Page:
Free Shipping UK, IE
£30 off over £400 code: BD30
Warranty Up to 10 Years

8 Surprising Places You Might Find Your Next Freelancing Client

23 November 2022

There are so many options available to choose from when you are searching for clients as a freelancer. Unfortunately, many mainstream places to find clients are well-known and therefore competitive.

Using less obvious places to find clients can really help to take some of that frustration and hustle out of freelancing that often comes when using well-known client sources. To be a successful freelancer, you need to use ingenuity. It’s the key to expanding your client base and keeping your business flowing.

Below, we’ll talk you over our eight surprising places you might find your next freelancing client will have you expanding your business circle in no time at all. And, of course, if you’re new to freelancing, don’t forget to read over these eight tips for new freelancers. They’ll help you out a ton.

1. Your Own Circle

While you don’t want to annoy your family and friends constantly to get them to become clients, they should at least know that you’re available for paid freelance work. You want to build an environment amongst your personal circle in which your family and friends know they can come to you if they have certain jobs they need to be done.

It takes a bit of finesse, but it’s worth doing, as you’ll see these people fairly regularly. On top of that, they each have their own personal and professional circles, which can really help get your name out there. Your brother may not necessarily need website editing done, but the company he writes for might.

2. Your Day Job

Another great place to find clients that not everybody thinks about is through your day job. Before you start looking here, though, you’ll want to look over your workspace etiquette and company’s privacy policy and make sure your boss is in the loop.

Once you know everything is above board, go ahead and let your co-workers know that you’re available for freelance work. This is another group of people that you’ll see almost every day, so, again, it makes sense to network with them. Just ensure you set solid professional boundaries.

3. Your Local Community

You’re probably out in your community a lot as a freelancer, whether you’re at your local library or favorite coffee shop. If you’re out attending workshops or events for your freelance work, you should take the opportunity to network while you’re there.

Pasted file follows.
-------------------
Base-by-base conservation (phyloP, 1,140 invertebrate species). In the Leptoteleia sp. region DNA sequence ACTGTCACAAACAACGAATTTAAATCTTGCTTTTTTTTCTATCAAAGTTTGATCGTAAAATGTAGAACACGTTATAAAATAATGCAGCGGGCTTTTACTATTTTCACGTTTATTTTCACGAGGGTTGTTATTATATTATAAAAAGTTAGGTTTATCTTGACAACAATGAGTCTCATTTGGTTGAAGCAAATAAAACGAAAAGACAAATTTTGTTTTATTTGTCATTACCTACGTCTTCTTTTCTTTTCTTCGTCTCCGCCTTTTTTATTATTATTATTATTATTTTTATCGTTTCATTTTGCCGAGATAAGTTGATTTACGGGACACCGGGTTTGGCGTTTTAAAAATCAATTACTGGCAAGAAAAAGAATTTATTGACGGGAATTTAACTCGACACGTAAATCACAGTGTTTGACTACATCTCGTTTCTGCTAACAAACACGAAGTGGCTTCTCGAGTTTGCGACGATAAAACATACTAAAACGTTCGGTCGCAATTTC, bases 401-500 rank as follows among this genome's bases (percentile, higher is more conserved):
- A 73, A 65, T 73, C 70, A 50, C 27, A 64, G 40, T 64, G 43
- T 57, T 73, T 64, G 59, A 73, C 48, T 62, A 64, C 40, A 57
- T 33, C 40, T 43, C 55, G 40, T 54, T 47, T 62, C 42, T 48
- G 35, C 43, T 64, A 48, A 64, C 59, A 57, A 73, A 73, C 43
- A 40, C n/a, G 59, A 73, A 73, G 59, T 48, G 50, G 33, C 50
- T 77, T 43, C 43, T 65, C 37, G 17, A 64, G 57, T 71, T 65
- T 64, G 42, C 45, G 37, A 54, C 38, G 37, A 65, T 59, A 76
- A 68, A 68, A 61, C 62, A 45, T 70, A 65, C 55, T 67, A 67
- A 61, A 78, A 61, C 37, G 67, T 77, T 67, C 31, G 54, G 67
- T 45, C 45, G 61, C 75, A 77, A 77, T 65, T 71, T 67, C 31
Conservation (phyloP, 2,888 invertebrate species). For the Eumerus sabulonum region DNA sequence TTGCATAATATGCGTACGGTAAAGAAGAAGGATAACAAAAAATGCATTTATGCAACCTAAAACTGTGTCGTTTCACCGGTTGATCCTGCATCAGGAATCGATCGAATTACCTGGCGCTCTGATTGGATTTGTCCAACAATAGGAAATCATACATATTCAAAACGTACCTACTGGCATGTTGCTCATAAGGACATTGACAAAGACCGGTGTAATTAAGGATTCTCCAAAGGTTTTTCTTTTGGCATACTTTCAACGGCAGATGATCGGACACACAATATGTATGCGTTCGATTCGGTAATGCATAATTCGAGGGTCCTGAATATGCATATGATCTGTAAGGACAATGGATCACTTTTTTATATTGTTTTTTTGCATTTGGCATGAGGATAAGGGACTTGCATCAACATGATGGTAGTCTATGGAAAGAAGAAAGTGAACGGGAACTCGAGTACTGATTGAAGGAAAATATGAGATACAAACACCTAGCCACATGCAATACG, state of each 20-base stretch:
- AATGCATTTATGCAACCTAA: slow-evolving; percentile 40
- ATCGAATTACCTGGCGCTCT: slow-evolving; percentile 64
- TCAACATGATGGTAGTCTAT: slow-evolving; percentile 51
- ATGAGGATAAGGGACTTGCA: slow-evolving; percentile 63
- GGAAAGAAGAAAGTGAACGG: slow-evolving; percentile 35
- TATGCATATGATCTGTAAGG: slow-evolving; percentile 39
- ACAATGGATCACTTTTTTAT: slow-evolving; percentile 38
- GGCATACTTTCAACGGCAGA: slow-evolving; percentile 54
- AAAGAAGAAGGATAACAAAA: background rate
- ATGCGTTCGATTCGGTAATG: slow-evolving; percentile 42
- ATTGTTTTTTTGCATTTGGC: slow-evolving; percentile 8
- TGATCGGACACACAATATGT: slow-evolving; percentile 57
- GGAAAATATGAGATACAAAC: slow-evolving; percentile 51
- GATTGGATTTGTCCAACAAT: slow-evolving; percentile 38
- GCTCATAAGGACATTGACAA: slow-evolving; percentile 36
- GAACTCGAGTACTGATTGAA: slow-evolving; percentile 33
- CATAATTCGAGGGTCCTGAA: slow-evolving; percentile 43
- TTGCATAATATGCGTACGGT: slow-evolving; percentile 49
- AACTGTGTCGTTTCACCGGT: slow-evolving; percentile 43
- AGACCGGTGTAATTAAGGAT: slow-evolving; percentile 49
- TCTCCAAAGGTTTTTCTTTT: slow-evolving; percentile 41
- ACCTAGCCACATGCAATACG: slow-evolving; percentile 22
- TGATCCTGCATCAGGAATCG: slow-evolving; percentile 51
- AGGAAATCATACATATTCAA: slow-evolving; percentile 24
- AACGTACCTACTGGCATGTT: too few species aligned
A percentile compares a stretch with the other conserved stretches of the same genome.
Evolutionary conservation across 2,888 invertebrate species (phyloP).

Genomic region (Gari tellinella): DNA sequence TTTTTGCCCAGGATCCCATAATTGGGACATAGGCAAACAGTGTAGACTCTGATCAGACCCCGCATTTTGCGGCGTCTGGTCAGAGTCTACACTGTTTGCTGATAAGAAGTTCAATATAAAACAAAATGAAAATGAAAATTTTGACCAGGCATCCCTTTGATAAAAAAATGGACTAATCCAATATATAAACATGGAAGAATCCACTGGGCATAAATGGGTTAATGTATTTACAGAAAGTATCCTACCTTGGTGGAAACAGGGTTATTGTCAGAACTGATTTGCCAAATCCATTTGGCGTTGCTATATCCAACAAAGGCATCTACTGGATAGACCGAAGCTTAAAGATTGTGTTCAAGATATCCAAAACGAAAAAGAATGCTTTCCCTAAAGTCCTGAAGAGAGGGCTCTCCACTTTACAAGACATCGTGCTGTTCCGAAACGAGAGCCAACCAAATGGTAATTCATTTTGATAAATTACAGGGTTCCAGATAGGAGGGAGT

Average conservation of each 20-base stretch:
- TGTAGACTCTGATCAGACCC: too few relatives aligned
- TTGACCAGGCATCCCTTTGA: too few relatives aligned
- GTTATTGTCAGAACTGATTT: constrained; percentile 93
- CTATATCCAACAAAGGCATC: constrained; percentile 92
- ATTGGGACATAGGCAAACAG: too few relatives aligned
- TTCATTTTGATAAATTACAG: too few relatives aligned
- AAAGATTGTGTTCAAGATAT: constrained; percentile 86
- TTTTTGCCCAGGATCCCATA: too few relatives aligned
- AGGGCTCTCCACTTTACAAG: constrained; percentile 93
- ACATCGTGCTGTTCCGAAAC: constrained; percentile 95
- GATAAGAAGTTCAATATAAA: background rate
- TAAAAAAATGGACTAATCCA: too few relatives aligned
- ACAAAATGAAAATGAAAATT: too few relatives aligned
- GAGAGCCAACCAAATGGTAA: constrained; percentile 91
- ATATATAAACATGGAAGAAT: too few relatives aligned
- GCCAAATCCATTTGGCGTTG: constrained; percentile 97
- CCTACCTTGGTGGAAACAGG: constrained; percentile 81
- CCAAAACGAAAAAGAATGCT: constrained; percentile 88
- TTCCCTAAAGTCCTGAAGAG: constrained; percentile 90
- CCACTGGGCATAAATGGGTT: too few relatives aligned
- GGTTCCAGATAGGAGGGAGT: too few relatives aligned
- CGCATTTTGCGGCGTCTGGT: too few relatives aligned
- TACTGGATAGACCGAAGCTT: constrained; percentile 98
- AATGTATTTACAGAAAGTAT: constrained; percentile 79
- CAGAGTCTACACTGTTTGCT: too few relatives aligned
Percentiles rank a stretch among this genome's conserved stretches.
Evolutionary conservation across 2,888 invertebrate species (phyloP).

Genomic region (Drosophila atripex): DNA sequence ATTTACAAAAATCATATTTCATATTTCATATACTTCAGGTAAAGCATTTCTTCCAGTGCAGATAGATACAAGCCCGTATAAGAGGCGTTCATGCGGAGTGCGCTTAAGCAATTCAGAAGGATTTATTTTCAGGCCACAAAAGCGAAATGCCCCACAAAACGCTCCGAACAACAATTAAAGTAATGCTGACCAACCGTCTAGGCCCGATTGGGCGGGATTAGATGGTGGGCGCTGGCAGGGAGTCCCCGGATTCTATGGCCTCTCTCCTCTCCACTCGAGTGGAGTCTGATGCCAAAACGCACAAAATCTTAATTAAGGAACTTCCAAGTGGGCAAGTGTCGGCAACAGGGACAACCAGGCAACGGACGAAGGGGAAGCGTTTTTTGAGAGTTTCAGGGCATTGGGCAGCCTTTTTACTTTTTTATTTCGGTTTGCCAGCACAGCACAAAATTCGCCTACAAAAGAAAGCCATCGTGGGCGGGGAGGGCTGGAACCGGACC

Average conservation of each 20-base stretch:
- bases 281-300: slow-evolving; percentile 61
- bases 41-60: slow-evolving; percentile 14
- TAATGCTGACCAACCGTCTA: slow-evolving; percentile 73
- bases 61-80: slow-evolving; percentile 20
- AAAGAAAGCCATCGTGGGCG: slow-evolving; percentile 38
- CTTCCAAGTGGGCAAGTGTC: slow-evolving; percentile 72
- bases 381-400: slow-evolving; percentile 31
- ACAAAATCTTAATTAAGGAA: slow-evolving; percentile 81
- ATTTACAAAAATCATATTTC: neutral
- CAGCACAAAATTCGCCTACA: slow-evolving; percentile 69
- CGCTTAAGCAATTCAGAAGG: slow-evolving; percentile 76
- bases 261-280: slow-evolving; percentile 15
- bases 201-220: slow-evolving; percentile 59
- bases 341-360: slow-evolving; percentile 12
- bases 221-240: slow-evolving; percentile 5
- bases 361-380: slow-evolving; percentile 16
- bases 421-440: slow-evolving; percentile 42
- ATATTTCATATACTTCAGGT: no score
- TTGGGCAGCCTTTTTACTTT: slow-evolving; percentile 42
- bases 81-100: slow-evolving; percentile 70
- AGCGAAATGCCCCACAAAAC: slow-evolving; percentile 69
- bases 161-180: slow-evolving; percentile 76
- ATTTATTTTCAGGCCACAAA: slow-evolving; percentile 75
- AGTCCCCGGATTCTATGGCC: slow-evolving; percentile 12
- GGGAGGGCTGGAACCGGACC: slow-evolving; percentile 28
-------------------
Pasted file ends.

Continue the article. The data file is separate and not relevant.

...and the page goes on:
You can take it one step further and head to other community events with your business card to network as you look for new potential clients. For example, you could head to your local farmer’s market and, if you design websites, hand your cards to small businesses that might be interested in having a website set up for them.

4. Where You Are a Client

Just because you’re somebody’s client doesn’t mean you can’t let them know that you’re also a freelancer. It just takes a bit of strategy to let them know at the appropriate time.

This is one that should happen more organically, like if you’re asked to leave behind your business card or about what you do in your spare time. This isn’t necessarily the greatest place to boast about your own freelancing career, but if the conversation strays to that topic, definitely let them know.

5. Other Freelancers

Chances are, if you’re an established freelancer, then you’ve met other freelancers along the way. Hopefully, you’ve kept their contact information or even kept in touch with them.

Other freelancers in your community and abroad are great ways to find potential clients. Say you are known for photo editing, and you meet someone who writes for blogs. Their client may soon need a photo editor for their blog, and hopefully, your freelance connection will reach out to you.

6. Partnerships You Have Made

This is very similar to the last place to look for new clients. When you meet other professionals, you should be building professional relationships and creating partnerships that are mutually beneficial.

In this case, if we use the above example, your blog writing friend and you will work together with clients. It’s a package deal that makes it easier for clients to get what they want to be done. You may not be getting 100 percent of the pay, but you also won’t have to do all of the work.

7. On Social Media

Social media is a powerful tool that many people take advantage of nowadays. Whether you’re using LinkedIn, Facebook, Instagram, or even TikTok, make sure you’re subtly making it known that you’re available for freelance work.

If you’re a photo editor, share examples of photos that you’ve edited. Be proud of your work and put it out there. You can even just make a very blatant post that says you’re available for freelance work if anyone needs something. Chances are somebody will either need it for themselves or know someone who does.

8. Old Prospects You Never Closed

Sometimes getting a client doesn’t work out, and that’s okay. It happens. Whether you didn’t see eye-to-eye on something or they just didn’t feel you were a fit at the time, it makes sense to try and reach out to them again.

They may have more work, and it shows you’re truly interested in working with them. Also, there’s a chance that, while they might not have any new work for you, they know someone who does.


When you’re searching for your next freelancing client, it’s important to remember to look everywhere. Just because it’s not a freelancing website or LinkedIn doesn’t mean that you don’t have the potential to find a new client there.

Many places are just filled with potential clients. You just have to look there.

Hopefully, now that you know these eight surprising places, you might find your next freelancing client, and you’ll grow your client base in no time.